Router lights - Router Forums
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post #1 of 14 (permalink) Old 07-22-2019, 01:56 AM Thread Starter
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Default Router lights

A dickybird just advised me that a member asked how to add a light to their router. First pdf show the various light that I've used and the second one shows what I reckon is the ultimate router light and shows how I made it.
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File Type: pdf router lighting progression.pdf (216.1 KB, 146 views)
File Type: pdf Construction of an illuminated.pdf (1.68 MB, 142 views)

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post #2 of 14 (permalink) Old 07-22-2019, 02:54 AM
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Thank you Harry,my left eye is useless now & I'm finding it hard to cut to the line with all tools.This lighting set-up is just what I need. James
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post #3 of 14 (permalink) Old 07-22-2019, 10:04 AM
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Harry, here is my solution- "Dear, just hold the flashlight (electric torch to some) on the center of the opening. Then I'll take you to Dairy Queen for the 5 Buck Lunch."

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post #4 of 14 (permalink) Old 07-22-2019, 10:19 AM
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First: What's a "dickybird"???

Secondly, thank you, Harry. For whatever reasons, I've never ventured into the depths of The Forum. I've been comfortable in the Front Lobby and a few minor places up front, and that's about it; I've also not gone page-by-page into the complete history of threads. My eyes start crossing within the first three pages of threads

Thanks Again! *Hugs*
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post #5 of 14 (permalink) Old 07-22-2019, 03:26 PM
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Quote:
Originally Posted by OutoftheWoodwork View Post
First: What's a "dickybird"???

Secondly, thank you, Harry. For whatever reasons, I've never ventured into the depths of The Forum. I've been comfortable in the Front Lobby and a few minor places up front, and that's about it; I've also not gone page-by-page into the complete history of threads. My eyes start crossing within the first three pages of threads

Thanks Again! *Hugs*
A dickybird is a bird to some children. Parents often spoke baby language to little kids (for whatever reason) and at times a dickybird was used to describe a bird. But like a lot of things, the term got around to being used by most as a reference to the delivery of a confidence, a secretive message, a hint, from someone. Most often in this context, if I wanted to let you know a secret without telling you the source I would say "a little dickybird told me".
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post #6 of 14 (permalink) Old 07-22-2019, 03:57 PM
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A dickybird is a bird to some children. Parents often spoke baby language to little kids (for whatever reason) and at times a dickybird was used to describe a bird. But like a lot of things, the term got around to being used by most as a reference to the delivery of a confidence, a secretive message, a hint, from someone. Most often in this context, if I wanted to let you know a secret without telling you the source I would say "a little dickybird told me".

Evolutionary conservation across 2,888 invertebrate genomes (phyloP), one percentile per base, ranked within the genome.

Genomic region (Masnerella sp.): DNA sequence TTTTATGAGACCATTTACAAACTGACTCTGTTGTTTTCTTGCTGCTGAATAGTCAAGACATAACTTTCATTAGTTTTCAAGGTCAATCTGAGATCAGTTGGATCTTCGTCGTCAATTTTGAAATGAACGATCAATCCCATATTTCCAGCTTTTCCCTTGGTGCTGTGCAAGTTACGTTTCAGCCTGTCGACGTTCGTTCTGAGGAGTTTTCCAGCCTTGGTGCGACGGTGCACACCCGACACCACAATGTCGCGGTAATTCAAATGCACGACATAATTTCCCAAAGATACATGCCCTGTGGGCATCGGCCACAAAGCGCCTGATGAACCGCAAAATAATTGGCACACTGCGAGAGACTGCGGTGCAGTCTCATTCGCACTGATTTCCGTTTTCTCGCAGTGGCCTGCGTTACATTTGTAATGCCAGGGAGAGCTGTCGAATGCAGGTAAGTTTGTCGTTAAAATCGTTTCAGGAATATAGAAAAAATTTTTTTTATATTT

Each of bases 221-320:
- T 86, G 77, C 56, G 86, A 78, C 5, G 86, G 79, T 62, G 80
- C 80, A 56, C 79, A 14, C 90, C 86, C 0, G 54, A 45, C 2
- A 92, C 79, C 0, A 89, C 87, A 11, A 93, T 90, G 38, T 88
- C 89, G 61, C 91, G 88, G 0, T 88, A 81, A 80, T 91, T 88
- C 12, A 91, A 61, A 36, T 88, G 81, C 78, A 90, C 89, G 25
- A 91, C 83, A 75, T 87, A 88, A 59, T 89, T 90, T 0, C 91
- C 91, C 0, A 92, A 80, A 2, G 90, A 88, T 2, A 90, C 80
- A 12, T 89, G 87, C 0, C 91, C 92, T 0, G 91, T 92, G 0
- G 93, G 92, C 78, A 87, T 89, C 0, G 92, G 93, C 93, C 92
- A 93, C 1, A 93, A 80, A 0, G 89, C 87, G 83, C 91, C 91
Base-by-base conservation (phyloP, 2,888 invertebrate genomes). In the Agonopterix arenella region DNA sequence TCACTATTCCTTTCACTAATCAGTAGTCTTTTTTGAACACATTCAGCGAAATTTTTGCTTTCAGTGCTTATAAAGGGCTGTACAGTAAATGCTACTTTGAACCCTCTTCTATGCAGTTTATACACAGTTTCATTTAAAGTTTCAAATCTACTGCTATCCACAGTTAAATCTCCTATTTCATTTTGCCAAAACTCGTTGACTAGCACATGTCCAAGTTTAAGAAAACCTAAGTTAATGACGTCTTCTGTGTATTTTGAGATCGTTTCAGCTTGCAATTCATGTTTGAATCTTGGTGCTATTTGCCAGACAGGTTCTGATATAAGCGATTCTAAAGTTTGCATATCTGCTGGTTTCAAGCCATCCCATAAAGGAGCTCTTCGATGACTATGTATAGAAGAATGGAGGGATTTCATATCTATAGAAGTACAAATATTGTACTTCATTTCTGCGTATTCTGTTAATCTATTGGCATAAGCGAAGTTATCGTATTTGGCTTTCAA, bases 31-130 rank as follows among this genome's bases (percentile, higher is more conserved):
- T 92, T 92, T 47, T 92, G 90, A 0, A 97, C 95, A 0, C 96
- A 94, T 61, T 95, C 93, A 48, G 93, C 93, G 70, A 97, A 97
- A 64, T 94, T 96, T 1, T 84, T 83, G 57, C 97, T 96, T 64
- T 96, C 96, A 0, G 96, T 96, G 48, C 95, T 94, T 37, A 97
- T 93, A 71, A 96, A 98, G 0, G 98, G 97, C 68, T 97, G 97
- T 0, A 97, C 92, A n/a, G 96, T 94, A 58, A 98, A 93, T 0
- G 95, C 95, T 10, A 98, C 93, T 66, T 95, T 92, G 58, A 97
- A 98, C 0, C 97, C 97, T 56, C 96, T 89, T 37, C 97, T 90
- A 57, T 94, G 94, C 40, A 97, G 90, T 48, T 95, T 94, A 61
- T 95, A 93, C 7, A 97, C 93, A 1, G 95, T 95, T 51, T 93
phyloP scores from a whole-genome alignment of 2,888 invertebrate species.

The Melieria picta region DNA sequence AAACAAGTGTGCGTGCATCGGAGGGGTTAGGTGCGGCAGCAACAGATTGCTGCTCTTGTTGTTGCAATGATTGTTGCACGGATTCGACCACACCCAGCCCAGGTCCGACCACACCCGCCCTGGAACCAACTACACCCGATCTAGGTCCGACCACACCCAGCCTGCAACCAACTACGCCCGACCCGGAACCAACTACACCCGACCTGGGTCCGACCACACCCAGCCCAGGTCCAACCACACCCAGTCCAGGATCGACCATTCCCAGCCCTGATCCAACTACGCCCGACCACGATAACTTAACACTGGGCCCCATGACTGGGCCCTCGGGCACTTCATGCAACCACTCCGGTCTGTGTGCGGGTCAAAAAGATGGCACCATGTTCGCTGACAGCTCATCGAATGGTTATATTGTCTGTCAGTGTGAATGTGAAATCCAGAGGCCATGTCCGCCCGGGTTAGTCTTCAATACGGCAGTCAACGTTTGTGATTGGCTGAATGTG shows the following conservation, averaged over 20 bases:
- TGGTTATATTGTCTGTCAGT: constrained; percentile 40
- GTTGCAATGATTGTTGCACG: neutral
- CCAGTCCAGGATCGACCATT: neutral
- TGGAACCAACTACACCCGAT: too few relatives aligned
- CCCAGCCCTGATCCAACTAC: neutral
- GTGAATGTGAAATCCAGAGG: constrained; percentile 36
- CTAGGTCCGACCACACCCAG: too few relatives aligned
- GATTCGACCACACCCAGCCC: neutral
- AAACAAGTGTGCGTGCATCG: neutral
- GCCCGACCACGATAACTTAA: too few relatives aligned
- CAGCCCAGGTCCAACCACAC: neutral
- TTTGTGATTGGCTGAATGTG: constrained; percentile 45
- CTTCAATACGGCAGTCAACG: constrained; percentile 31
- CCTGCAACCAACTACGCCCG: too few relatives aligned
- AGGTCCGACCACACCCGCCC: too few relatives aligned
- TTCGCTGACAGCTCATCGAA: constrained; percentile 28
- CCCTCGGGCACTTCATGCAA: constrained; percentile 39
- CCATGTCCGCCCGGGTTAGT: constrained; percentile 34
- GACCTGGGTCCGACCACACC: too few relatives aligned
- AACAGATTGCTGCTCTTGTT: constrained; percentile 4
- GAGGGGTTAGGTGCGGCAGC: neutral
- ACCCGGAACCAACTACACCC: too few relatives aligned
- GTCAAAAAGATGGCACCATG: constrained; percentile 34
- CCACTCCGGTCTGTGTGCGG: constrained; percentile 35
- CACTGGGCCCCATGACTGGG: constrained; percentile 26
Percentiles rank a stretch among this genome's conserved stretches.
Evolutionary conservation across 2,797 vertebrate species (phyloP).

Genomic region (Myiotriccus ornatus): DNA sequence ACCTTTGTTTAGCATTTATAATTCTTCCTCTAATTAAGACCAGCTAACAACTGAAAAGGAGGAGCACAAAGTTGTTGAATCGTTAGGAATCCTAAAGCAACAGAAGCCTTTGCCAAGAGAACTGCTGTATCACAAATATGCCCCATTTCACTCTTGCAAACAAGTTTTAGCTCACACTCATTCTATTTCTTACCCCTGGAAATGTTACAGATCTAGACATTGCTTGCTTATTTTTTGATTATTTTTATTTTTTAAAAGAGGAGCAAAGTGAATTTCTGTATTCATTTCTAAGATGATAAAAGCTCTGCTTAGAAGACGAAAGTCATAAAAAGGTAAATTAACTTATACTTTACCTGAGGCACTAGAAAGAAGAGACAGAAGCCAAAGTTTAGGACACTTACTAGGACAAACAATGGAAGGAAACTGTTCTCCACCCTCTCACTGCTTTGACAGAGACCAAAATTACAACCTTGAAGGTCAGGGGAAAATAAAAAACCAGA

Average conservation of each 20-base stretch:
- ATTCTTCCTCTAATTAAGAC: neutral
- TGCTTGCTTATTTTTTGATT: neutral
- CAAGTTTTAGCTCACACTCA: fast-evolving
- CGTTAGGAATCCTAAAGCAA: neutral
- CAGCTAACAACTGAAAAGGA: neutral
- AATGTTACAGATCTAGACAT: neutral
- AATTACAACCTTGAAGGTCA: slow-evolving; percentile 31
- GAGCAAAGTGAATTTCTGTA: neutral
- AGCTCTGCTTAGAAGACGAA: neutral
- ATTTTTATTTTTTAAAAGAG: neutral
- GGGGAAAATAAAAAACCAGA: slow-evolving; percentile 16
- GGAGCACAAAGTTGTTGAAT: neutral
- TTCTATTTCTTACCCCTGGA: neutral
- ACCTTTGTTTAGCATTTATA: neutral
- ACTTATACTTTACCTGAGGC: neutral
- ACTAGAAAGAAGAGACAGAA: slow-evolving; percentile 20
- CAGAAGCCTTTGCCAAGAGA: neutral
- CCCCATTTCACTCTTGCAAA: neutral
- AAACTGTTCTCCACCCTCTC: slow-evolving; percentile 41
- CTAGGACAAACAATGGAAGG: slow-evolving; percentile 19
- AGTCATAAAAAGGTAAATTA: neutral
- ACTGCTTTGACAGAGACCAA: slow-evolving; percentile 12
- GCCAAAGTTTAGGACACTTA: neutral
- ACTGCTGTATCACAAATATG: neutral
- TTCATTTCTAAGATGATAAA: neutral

Ahhhh like our "little birdie" okay
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There cannot be a crisis next week. My schedule is already full.
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If you choose to poke at a bee hive, be prepared to get stung.
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post #7 of 14 (permalink) Old 07-22-2019, 05:38 PM
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Dickie Bird is also a Cricket umpire in Australia of some note.
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post #8 of 14 (permalink) Old 07-23-2019, 06:43 AM
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DRT, we had some teachers in school that had something similar to the cricket bat. Fortunately, I never got a chance to be on the receiving end of the batsman.
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post #9 of 14 (permalink) Old 07-23-2019, 08:42 AM Thread Starter
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Quote:
Originally Posted by thomas1389 View Post
A dickybird is a bird to some children. Parents often spoke baby language to little kids (for whatever reason) and at times a dickybird was used to describe a bird. But like a lot of things, the term got around to being used by most as a reference to the delivery of a confidence, a secretive message, a hint, from someone. Most often in this context, if I wanted to let you know a secret without telling you the source I would say "a little dickybird told me".
What a perfect explanation Thomas, far better that what I could have come up with.
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post #10 of 14 (permalink) Old 07-24-2019, 09:52 AM
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Quote:
Originally Posted by thomas1389 View Post
A dickybird is a bird to some children. Parents often spoke baby language to little kids (for whatever reason) and at times a dickybird was used to describe a bird. But like a lot of things, the term got around to being used by most as a reference to the delivery of a confidence, a secretive message, a hint, from someone. Most often in this context, if I wanted to let you know a secret without telling you the source I would say "a little dickybird told me".
The words could have many meanings. Here we use "dickybird" to refer to the sex of male kids only...
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We, woodworkers are everywhere!!!
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